Open iOS example app
    Open Application    ${APPIUM_SERVER}    platformName=iOS    deviceName=iPhone 8    automationName=XCUITest    noReset=true    platformVersion=13.4    xcodeOrgId=${Apple team id}    xcodeSigningId=iPhone Developer    app=${iOS app path}

Click button and check that label was updated
	Click element  accessibility_id=A button
	Element Should Contain Text  accessibility_id=Number of button clicks  Button was pressed once

Simulate a notification
    Backdoor  ReceiveNotification  Showing popup via backdoor

Python unittest example

import unittest
import os
from appium import webdriver
from BackdoorAccess.BackdoorAccess import BackdoorAccess
import time

script_folder = os.path.dirname(os.path.realpath(__file__))

MQTT_BROKER_HOST = 'YOUR_MQTT_HOST'
APPLE_TEAM_ID = 'your team id'

class MyTestCase(unittest.TestCase):
    def test_button_press_and_notifications_on_android(self):
        self.open_android_example_app()
        self.click_button_and_check_that_label_was_updated()
        self.simulate_a_notification()
        time.sleep(2)
        self.driver.close_app()

    def test_button_press_and_notifications_on_ios(self):
        self.open_ios_example_app()
        self.click_button_and_check_that_label_was_updated()
        self.simulate_a_notification()
        time.sleep(2)
        self.driver.close_app()

    def open_android_example_app(self):
        desired_caps = {}
        desired_caps['platformName'] = 'Android'
        desired_caps['deviceName'] = 'Android Emulator'
        desired_caps['noReset'] = True
        desired_caps[
            'app'] = f'{script_folder}/../../AppBackdoor/BackdoorExampleApp/BackdoorExampleApp.Android/bin/Release/com.companyname.backdoorexampleapp-Signed.apk'
        desired_caps['appPackage'] = 'com.companyname.backdoorexampleapp'

        self.driver = webdriver.Remote('http://localhost:4723/wd/hub', desired_caps)

    def open_ios_example_app(self):
        # modify these capabilities to work on your machine
        desired_caps = {}
        desired_caps['platformName'] = 'iOS'
        desired_caps['deviceName'] = 'iPhone 8'
        desired_caps['automationName'] = 'XCUITest'
        desired_caps['noReset'] = True
        desired_caps['platformVersion'] = '13.4'
        desired_caps['xcodeOrgId'] = APPLE_TEAM_ID
        desired_caps['xcodeSigningId'] = 'iPhone Developer'
        desired_caps['app'] = os.path.abspath(f'{script_folder}/../../AppBackdoor/BackdoorExampleApp/BackdoorExampleApp.iOS/bin/iPhoneSimulator/Release/BackdoorExampleApp.iOS.app')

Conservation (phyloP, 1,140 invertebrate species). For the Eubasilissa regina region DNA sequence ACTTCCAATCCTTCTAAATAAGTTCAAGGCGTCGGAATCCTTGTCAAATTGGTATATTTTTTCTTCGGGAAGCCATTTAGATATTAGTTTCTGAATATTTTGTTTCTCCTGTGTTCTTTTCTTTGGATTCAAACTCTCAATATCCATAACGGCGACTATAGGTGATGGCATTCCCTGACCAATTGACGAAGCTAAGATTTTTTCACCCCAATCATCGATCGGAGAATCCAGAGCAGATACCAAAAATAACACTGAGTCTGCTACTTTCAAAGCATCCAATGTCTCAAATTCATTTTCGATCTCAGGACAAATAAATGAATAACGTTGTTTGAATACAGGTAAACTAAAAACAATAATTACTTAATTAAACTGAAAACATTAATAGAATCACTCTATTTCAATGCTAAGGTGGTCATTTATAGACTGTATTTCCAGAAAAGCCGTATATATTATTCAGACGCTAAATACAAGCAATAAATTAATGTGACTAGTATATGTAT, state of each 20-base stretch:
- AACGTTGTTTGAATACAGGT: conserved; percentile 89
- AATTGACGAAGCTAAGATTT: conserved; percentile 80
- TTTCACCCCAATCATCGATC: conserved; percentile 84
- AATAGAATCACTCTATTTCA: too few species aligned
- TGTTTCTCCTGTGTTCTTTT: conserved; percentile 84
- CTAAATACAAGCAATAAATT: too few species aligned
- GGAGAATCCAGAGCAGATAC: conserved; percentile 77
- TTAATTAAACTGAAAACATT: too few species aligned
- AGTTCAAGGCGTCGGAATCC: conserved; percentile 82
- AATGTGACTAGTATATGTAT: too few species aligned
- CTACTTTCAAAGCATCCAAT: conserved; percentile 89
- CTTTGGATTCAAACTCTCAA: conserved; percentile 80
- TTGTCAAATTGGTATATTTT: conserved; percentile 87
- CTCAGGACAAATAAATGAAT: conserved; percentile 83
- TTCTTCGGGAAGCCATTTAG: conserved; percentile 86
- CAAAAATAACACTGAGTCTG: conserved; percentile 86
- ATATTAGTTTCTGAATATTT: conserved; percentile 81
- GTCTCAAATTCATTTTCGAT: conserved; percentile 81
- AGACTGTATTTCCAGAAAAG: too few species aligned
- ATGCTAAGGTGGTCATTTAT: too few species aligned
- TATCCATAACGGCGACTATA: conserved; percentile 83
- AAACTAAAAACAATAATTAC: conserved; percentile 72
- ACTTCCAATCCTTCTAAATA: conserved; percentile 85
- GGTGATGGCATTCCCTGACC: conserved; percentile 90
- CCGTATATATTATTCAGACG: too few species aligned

self.driver = webdriver.Remote('http://localhost:4723/wd/hub', desired_caps)

    def click_button_and_check_that_label_was_updated(self):
        # click button
        button = self.driver.find_element_by_accessibility_id('A button')
        button.click()

        # check that label text was updated
        label = self.driver.find_element_by_accessibility_id('Number of button clicks')
        self.assertEqual('Button was pressed once', label.text)

    def simulate_a_notification(self):
        backdoorAccess = BackdoorAccess(broker_host=MQTT_BROKER_HOST)
        backdoorAccess.backdoor('ReceiveNotification', 'Showing popup via backdoor')


if __name__ == '__main__':
    unittest.main()

Security

Obviously having a backdoor in your application is a data security issue. Disable all backdoors before shipping the application:

#if BACKDOOR_ENABLED
// Initialize the MQTT backdoor
Task t = Backdoor.Instance.Initialize(mqttHost: "YOUR_MQTT_HOST");
...
#endif

Download

sebnil/appium-mqtt-backdoor git repo

Support me creating open source software

Flattr this git repo

Buy Me a Coffee at ko-fi.com

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Posted in Blog

Our game Bananpiren has launched!


After years of inactive development I have decided to release the game I made together with my brother; Bananpiren. It is a game where you control a banana boat in Gothenburg. Your task is to transport as many banana crates as possible. Give it a try!

The game was my first game project in Unity3D. Great fun creating a game, but even a very simple game like this took more time than I would like to admit to finish. Let's see if I ever make a second one. Maybe if this one becomes a great success.

Posted in Bananpiren, Blog, Timeline

Enable dark mode on your website with CSS

Dark mode is getting more and more popular. It is easier on the eyes and especially when working late. Both Windows and MacOS support setting the color scheme to a darker tint, but the websites we visit stay the same. But that might be about to change with a new CSS standard.

I added this CSS code on this website:

/* dark mode */
@media (prefers-color-scheme: dark) {
  body
  {
    background: #111;
    color: #fff;
  }

  #header h1#logo a {